Baek In-je House is a museum and cultural heritage site found here in Bukchon Hanok. You will see ordinary Koreans living their ordinary yet interesting lives. Witness how their life here flows.


Rent a Hanbok

There are lots of Hanbok Costume Rental found in the village where you will be able to rent, wear, and photograph yourself in Korean traditional hanbok.


Wander around the village

Wander around the village wearing the traditional costume. You may also want to go to the highest point in the village. It is a spot overlooking the old tile-roofing of the hanoks and of the village.

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It happened to be one of the coldest days with -9 degree according to the report when we visited the village. Wandering around wearing hanbok was the craziest thing we did in South Korea, trying so hard to crack the brightest smiles~ haha!

Only a few tried wearing hanbok during our visit. Perhaps, it’s because of the winter season. Since we already had the chance, we grabbed it even if it’s freezing cold! While we were walking, a few tourists would ask of us to take selfies with them with us wearing the costume.

Smiling amidst the cold! It’s freezing cold!

When To Visit The Bukchon Hanok Village

Technically, the village is open 24/7. However, it is closed on Sundays for visitors. We are also not allowed to enter the area at night.

Please observe visiting hours between 10:00 am and 5:00 pm. Moreover, please be respectful of the residents living there.

I won’t recommend going there during the winter season as you will not have the full energy to take on a walking tour due to the cold weather.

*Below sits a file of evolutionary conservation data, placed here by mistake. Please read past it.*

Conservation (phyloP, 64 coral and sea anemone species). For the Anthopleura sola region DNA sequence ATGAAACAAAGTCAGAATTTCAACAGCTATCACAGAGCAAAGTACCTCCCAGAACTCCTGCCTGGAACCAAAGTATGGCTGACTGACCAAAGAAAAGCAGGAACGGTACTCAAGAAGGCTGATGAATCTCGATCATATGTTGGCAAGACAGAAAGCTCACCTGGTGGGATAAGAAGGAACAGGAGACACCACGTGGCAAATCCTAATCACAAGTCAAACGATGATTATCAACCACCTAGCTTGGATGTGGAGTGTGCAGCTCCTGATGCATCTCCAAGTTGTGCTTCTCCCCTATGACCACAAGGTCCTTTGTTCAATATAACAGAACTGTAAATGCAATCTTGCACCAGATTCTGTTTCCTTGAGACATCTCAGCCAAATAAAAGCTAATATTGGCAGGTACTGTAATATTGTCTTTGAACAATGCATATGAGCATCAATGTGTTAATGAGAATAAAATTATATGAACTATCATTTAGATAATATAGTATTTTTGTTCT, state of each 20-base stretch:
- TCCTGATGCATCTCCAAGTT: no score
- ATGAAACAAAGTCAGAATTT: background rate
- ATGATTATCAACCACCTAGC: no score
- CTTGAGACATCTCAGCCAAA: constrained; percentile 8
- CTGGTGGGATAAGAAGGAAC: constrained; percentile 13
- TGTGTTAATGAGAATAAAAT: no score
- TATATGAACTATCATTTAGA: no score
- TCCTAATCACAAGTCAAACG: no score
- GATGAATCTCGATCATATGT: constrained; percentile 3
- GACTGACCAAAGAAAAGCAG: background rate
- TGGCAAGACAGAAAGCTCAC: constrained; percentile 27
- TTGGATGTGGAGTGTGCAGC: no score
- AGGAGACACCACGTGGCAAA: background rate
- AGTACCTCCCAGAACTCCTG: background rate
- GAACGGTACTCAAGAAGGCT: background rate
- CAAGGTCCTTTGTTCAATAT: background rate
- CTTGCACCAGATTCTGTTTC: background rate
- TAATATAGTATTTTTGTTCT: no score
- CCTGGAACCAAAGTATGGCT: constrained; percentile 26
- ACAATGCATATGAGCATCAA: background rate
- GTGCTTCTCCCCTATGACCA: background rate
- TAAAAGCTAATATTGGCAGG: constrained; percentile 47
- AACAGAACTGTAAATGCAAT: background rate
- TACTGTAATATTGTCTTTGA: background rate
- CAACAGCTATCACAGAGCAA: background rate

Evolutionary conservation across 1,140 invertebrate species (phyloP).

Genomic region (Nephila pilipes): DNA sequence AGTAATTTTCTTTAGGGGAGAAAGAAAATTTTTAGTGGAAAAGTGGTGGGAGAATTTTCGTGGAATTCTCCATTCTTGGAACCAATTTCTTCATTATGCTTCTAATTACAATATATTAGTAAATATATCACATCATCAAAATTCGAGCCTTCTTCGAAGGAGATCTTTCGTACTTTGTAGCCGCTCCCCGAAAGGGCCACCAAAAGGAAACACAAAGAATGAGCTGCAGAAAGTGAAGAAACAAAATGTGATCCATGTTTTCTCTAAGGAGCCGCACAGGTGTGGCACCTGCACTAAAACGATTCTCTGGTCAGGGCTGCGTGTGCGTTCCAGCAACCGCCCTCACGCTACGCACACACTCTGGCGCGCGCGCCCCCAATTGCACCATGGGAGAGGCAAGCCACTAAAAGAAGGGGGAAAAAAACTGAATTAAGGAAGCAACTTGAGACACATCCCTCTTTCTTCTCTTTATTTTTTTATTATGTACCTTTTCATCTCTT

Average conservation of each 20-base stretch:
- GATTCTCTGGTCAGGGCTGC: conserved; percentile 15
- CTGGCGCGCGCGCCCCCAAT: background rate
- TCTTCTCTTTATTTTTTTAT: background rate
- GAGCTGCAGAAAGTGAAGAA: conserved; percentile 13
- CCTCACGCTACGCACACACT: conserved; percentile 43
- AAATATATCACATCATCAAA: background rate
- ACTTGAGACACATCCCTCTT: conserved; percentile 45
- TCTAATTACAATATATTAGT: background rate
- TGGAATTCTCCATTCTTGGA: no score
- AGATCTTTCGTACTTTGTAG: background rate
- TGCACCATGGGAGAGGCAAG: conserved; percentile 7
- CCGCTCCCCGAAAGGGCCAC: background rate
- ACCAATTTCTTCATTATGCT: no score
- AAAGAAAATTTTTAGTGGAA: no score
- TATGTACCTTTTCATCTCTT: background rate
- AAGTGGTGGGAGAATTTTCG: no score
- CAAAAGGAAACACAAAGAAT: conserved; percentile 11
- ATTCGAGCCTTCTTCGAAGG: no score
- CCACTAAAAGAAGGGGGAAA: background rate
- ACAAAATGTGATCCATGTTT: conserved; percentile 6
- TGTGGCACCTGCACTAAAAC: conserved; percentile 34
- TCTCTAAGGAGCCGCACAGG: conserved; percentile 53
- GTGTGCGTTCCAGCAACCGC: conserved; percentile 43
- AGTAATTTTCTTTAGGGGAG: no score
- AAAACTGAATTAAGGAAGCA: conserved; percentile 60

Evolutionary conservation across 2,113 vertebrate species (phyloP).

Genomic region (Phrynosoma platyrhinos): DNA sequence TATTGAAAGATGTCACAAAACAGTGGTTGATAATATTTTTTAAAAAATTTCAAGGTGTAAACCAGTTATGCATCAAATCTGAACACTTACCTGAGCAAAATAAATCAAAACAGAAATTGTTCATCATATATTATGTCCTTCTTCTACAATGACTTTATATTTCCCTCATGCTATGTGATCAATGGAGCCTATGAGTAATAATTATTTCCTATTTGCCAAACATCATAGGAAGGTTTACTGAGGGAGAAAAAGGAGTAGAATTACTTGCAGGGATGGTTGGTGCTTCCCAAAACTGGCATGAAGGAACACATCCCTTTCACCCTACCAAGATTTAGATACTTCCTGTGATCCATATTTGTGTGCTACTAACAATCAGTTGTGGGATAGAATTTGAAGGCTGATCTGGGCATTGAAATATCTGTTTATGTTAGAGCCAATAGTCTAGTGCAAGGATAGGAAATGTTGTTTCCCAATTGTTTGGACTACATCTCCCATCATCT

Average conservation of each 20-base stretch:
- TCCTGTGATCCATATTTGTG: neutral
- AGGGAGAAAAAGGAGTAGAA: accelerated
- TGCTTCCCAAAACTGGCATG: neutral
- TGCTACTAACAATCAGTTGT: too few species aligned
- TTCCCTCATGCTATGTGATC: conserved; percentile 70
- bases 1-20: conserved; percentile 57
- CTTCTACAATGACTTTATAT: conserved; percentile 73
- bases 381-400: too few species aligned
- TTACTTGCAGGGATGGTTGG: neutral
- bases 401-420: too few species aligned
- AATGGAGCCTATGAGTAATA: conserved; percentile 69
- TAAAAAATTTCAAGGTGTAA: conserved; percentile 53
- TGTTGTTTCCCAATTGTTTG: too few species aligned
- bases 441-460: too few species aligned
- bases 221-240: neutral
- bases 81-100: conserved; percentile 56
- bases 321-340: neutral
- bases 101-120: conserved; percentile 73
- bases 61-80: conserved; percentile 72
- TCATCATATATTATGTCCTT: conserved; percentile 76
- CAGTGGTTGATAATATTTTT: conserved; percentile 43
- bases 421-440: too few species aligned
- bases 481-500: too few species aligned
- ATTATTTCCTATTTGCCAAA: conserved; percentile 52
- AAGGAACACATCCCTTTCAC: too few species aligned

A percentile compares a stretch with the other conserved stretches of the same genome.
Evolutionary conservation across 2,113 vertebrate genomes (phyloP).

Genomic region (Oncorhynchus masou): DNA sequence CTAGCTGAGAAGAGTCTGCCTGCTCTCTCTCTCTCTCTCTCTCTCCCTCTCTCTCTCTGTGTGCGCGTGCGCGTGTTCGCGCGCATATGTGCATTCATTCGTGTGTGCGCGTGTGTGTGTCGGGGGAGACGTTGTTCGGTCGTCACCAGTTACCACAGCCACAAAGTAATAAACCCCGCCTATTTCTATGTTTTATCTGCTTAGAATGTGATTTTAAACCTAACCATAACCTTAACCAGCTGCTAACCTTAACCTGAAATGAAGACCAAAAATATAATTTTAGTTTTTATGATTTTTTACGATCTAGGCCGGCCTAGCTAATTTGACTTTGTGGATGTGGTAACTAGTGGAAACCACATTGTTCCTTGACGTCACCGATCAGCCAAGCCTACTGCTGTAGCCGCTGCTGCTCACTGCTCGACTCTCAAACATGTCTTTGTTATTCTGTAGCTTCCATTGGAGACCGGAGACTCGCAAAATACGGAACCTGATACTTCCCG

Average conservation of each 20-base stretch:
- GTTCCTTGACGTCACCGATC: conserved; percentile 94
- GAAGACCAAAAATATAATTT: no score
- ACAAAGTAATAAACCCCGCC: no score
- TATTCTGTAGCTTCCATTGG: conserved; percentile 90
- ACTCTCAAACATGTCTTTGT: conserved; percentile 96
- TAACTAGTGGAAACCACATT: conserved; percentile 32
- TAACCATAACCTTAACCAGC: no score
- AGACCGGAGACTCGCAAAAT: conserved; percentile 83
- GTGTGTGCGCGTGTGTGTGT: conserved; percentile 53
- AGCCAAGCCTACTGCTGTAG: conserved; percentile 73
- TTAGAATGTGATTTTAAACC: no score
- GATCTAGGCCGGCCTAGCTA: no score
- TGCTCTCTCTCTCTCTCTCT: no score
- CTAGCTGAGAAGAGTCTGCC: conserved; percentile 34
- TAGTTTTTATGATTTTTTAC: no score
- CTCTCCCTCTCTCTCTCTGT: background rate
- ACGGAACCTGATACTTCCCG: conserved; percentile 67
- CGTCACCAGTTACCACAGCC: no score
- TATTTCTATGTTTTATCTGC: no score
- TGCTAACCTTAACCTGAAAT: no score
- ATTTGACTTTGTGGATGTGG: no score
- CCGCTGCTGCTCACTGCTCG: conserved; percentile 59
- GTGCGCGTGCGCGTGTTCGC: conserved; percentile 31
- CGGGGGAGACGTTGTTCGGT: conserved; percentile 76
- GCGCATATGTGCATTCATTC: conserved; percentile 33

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That’s it for Bukchon Hanok Village. On my next blog post, I will be sharing about our evening trip that same day. We went to N’Seoul Tower via Namsan Cable Car after a walking a few minutes from our guesthouse in Myeongdong. Thanks for reading this far!

Did you like this article? Let littlemisadvencha know down below.
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Rick Rodriguez
September 2, 2020 11:16 pm

An incredibly detailed guide. Thank you so much for this post. I hope to visit these beautiful places someday.

Shreya Saha
June 10, 2020 5:51 pm

The village reminded me of Hoi An of Vietnam. Even that is a place of traditional houses. Bunchok seems to be very interesting. I would love to have such a cultural experience.

Shane Prather
Shane Prather
June 9, 2020 9:07 pm

Love this unique cultural experience! The village is so quaint and beautiful and I love the look of the ornate architecture. Great tips on when it is best to visit, I hate being cold!

June 8, 2020 1:50 am

Loved the architecture of those houses in Bukchon Hanok Village! It gives a perfect vibe of old world. I also loved your Hanbok traditional Costume and you guys look gorgeous!

June 5, 2020 9:29 pm

This village looks really beautiful.. Has a old-world charm to it. Seems like a good place for a rich cultural experience..This is a good read

Emily Z
June 1, 2020 3:36 pm

Looks like another place I will have to add on to my bucket list!! looks amazing here